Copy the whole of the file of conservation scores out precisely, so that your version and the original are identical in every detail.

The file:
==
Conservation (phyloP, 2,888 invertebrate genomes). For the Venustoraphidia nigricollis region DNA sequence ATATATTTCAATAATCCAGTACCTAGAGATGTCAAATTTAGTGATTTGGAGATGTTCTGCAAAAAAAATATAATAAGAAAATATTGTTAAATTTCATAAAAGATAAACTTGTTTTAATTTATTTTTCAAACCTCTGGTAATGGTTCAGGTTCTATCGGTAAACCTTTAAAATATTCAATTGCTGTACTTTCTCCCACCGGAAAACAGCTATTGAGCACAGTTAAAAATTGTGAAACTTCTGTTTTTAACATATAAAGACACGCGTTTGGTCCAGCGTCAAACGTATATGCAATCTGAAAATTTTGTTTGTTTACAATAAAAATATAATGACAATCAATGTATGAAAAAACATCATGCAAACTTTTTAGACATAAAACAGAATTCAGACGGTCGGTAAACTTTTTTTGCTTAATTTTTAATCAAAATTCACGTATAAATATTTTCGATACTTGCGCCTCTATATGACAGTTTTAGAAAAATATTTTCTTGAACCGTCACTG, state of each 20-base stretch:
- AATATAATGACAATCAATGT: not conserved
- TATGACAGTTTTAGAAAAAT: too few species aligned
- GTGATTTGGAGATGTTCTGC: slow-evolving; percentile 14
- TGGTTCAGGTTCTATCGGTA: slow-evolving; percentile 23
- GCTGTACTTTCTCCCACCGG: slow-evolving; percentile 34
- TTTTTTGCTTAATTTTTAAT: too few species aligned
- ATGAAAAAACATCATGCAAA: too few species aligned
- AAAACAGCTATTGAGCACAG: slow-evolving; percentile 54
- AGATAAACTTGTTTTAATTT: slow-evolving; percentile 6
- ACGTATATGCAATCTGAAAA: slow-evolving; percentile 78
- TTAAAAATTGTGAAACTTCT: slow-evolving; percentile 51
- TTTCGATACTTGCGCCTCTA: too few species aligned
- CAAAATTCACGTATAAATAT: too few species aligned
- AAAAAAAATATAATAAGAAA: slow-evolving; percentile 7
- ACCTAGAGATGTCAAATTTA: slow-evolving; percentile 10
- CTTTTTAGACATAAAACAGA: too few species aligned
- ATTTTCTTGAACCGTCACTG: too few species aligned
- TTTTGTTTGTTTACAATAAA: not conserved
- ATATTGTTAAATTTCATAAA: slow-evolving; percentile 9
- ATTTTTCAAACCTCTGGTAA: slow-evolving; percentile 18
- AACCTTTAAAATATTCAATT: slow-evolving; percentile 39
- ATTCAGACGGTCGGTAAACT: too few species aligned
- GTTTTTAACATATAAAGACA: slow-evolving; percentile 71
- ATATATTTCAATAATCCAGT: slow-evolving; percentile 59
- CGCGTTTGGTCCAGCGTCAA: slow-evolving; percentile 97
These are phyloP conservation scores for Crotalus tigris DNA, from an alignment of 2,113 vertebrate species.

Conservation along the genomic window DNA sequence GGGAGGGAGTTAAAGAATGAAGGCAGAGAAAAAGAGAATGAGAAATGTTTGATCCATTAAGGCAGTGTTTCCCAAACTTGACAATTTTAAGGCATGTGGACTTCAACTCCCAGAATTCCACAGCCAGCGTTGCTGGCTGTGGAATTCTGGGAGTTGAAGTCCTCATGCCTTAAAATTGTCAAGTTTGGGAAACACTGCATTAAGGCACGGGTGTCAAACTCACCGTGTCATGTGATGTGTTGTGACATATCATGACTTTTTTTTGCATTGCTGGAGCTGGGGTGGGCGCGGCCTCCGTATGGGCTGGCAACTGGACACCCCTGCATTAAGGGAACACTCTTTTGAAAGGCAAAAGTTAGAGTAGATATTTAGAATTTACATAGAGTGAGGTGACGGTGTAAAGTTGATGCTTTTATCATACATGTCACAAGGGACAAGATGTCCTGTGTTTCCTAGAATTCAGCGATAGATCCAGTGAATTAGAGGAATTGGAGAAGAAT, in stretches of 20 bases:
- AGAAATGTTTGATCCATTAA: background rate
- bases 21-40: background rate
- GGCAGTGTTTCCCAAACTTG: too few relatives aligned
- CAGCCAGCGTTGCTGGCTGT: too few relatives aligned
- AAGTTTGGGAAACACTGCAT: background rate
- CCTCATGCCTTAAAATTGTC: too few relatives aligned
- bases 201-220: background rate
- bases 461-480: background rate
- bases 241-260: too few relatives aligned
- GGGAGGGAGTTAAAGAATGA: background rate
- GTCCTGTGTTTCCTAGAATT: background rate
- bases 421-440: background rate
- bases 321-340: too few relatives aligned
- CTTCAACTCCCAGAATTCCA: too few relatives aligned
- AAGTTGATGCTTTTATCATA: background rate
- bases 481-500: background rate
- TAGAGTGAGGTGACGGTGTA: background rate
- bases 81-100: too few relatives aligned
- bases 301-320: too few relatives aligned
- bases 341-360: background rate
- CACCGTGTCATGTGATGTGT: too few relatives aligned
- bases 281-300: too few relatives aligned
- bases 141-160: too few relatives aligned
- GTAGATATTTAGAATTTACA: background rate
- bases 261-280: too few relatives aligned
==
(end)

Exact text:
Conservation (phyloP, 2,888 invertebrate genomes). For the Venustoraphidia nigricollis region DNA sequence ATATATTTCAATAATCCAGTACCTAGAGATGTCAAATTTAGTGATTTGGAGATGTTCTGCAAAAAAAATATAATAAGAAAATATTGTTAAATTTCATAAAAGATAAACTTGTTTTAATTTATTTTTCAAACCTCTGGTAATGGTTCAGGTTCTATCGGTAAACCTTTAAAATATTCAATTGCTGTACTTTCTCCCACCGGAAAACAGCTATTGAGCACAGTTAAAAATTGTGAAACTTCTGTTTTTAACATATAAAGACACGCGTTTGGTCCAGCGTCAAACGTATATGCAATCTGAAAATTTTGTTTGTTTACAATAAAAATATAATGACAATCAATGTATGAAAAAACATCATGCAAACTTTTTAGACATAAAACAGAATTCAGACGGTCGGTAAACTTTTTTTGCTTAATTTTTAATCAAAATTCACGTATAAATATTTTCGATACTTGCGCCTCTATATGACAGTTTTAGAAAAATATTTTCTTGAACCGTCACTG, state of each 20-base stretch:
- AATATAATGACAATCAATGT: not conserved
- TATGACAGTTTTAGAAAAAT: too few species aligned
- GTGATTTGGAGATGTTCTGC: slow-evolving; percentile 14
- TGGTTCAGGTTCTATCGGTA: slow-evolving; percentile 23
- GCTGTACTTTCTCCCACCGG: slow-evolving; percentile 34
- TTTTTTGCTTAATTTTTAAT: too few species aligned
- ATGAAAAAACATCATGCAAA: too few species aligned
- AAAACAGCTATTGAGCACAG: slow-evolving; percentile 54
- AGATAAACTTGTTTTAATTT: slow-evolving; percentile 6
- ACGTATATGCAATCTGAAAA: slow-evolving; percentile 78
- TTAAAAATTGTGAAACTTCT: slow-evolving; percentile 51
- TTTCGATACTTGCGCCTCTA: too few species aligned
- CAAAATTCACGTATAAATAT: too few species aligned
- AAAAAAAATATAATAAGAAA: slow-evolving; percentile 7
- ACCTAGAGATGTCAAATTTA: slow-evolving; percentile 10
- CTTTTTAGACATAAAACAGA: too few species aligned
- ATTTTCTTGAACCGTCACTG: too few species aligned
- TTTTGTTTGTTTACAATAAA: not conserved
- ATATTGTTAAATTTCATAAA: slow-evolving; percentile 9
- ATTTTTCAAACCTCTGGTAA: slow-evolving; percentile 18
- AACCTTTAAAATATTCAATT: slow-evolving; percentile 39
- ATTCAGACGGTCGGTAAACT: too few species aligned
- GTTTTTAACATATAAAGACA: slow-evolving; percentile 71
- ATATATTTCAATAATCCAGT: slow-evolving; percentile 59
- CGCGTTTGGTCCAGCGTCAA: slow-evolving; percentile 97
These are phyloP conservation scores for Crotalus tigris DNA, from an alignment of 2,113 vertebrate species.

Conservation along the genomic window DNA sequence GGGAGGGAGTTAAAGAATGAAGGCAGAGAAAAAGAGAATGAGAAATGTTTGATCCATTAAGGCAGTGTTTCCCAAACTTGACAATTTTAAGGCATGTGGACTTCAACTCCCAGAATTCCACAGCCAGCGTTGCTGGCTGTGGAATTCTGGGAGTTGAAGTCCTCATGCCTTAAAATTGTCAAGTTTGGGAAACACTGCATTAAGGCACGGGTGTCAAACTCACCGTGTCATGTGATGTGTTGTGACATATCATGACTTTTTTTTGCATTGCTGGAGCTGGGGTGGGCGCGGCCTCCGTATGGGCTGGCAACTGGACACCCCTGCATTAAGGGAACACTCTTTTGAAAGGCAAAAGTTAGAGTAGATATTTAGAATTTACATAGAGTGAGGTGACGGTGTAAAGTTGATGCTTTTATCATACATGTCACAAGGGACAAGATGTCCTGTGTTTCCTAGAATTCAGCGATAGATCCAGTGAATTAGAGGAATTGGAGAAGAAT, in stretches of 20 bases:
- AGAAATGTTTGATCCATTAA: background rate
- bases 21-40: background rate
- GGCAGTGTTTCCCAAACTTG: too few relatives aligned
- CAGCCAGCGTTGCTGGCTGT: too few relatives aligned
- AAGTTTGGGAAACACTGCAT: background rate
- CCTCATGCCTTAAAATTGTC: too few relatives aligned
- bases 201-220: background rate
- bases 461-480: background rate
- bases 241-260: too few relatives aligned
- GGGAGGGAGTTAAAGAATGA: background rate
- GTCCTGTGTTTCCTAGAATT: background rate
- bases 421-440: background rate
- bases 321-340: too few relatives aligned
- CTTCAACTCCCAGAATTCCA: too few relatives aligned
- AAGTTGATGCTTTTATCATA: background rate
- bases 481-500: background rate
- TAGAGTGAGGTGACGGTGTA: background rate
- bases 81-100: too few relatives aligned
- bases 301-320: too few relatives aligned
- bases 341-360: background rate
- CACCGTGTCATGTGATGTGT: too few relatives aligned
- bases 281-300: too few relatives aligned
- bases 141-160: too few relatives aligned
- GTAGATATTTAGAATTTACA: background rate
- bases 261-280: too few relatives aligned